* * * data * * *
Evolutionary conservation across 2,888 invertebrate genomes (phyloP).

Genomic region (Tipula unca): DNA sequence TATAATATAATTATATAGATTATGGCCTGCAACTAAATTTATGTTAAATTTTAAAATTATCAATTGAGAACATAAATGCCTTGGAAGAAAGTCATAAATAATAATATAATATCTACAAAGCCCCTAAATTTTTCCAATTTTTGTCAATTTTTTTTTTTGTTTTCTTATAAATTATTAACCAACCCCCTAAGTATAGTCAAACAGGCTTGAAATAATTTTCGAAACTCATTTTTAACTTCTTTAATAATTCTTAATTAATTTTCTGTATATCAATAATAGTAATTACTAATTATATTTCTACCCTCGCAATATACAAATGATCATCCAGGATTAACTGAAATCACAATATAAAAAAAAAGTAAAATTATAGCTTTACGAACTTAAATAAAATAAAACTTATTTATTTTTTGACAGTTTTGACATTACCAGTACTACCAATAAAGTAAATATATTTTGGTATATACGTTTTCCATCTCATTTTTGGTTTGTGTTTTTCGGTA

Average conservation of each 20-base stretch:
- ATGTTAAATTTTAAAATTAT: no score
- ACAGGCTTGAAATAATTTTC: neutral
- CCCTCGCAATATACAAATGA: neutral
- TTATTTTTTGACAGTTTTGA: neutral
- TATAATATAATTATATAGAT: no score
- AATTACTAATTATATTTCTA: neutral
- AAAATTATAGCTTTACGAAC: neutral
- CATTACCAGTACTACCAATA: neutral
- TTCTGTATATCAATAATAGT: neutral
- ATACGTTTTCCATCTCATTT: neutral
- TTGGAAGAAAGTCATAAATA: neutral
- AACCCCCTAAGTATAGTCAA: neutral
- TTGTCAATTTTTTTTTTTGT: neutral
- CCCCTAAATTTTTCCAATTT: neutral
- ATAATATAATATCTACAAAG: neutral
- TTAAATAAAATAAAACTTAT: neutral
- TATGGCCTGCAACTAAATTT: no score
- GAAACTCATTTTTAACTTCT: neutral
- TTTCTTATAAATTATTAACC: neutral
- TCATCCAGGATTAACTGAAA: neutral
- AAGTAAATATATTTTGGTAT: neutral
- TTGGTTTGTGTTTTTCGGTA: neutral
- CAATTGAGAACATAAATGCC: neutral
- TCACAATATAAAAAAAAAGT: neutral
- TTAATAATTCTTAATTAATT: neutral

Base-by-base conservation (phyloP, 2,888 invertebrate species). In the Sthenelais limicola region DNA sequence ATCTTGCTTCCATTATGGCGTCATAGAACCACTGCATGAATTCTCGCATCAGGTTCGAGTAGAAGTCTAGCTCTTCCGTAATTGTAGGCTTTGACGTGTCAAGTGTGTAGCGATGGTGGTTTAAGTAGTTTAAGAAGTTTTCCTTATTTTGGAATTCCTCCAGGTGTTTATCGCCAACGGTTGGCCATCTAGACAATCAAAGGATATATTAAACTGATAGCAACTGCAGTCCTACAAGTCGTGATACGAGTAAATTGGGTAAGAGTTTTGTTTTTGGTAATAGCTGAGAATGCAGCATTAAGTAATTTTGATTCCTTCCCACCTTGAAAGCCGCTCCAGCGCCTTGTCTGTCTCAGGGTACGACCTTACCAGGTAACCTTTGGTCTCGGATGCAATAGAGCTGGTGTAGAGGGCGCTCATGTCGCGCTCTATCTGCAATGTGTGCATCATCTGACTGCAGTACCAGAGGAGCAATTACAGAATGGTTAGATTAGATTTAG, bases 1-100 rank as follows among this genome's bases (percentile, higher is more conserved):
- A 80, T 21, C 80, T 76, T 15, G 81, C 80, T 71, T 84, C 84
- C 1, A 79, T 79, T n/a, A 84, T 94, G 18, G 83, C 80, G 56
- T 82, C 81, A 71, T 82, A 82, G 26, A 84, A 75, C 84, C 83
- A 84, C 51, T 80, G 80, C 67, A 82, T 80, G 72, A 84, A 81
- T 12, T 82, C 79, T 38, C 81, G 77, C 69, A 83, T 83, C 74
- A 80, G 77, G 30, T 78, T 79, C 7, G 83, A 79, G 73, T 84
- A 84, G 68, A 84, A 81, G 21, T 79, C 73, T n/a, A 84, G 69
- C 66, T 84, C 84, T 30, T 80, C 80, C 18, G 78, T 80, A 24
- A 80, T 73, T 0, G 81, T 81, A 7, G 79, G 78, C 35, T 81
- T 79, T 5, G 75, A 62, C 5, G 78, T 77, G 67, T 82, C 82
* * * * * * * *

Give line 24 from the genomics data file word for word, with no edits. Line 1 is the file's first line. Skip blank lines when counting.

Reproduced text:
- AAGTAAATATATTTTGGTAT: neutral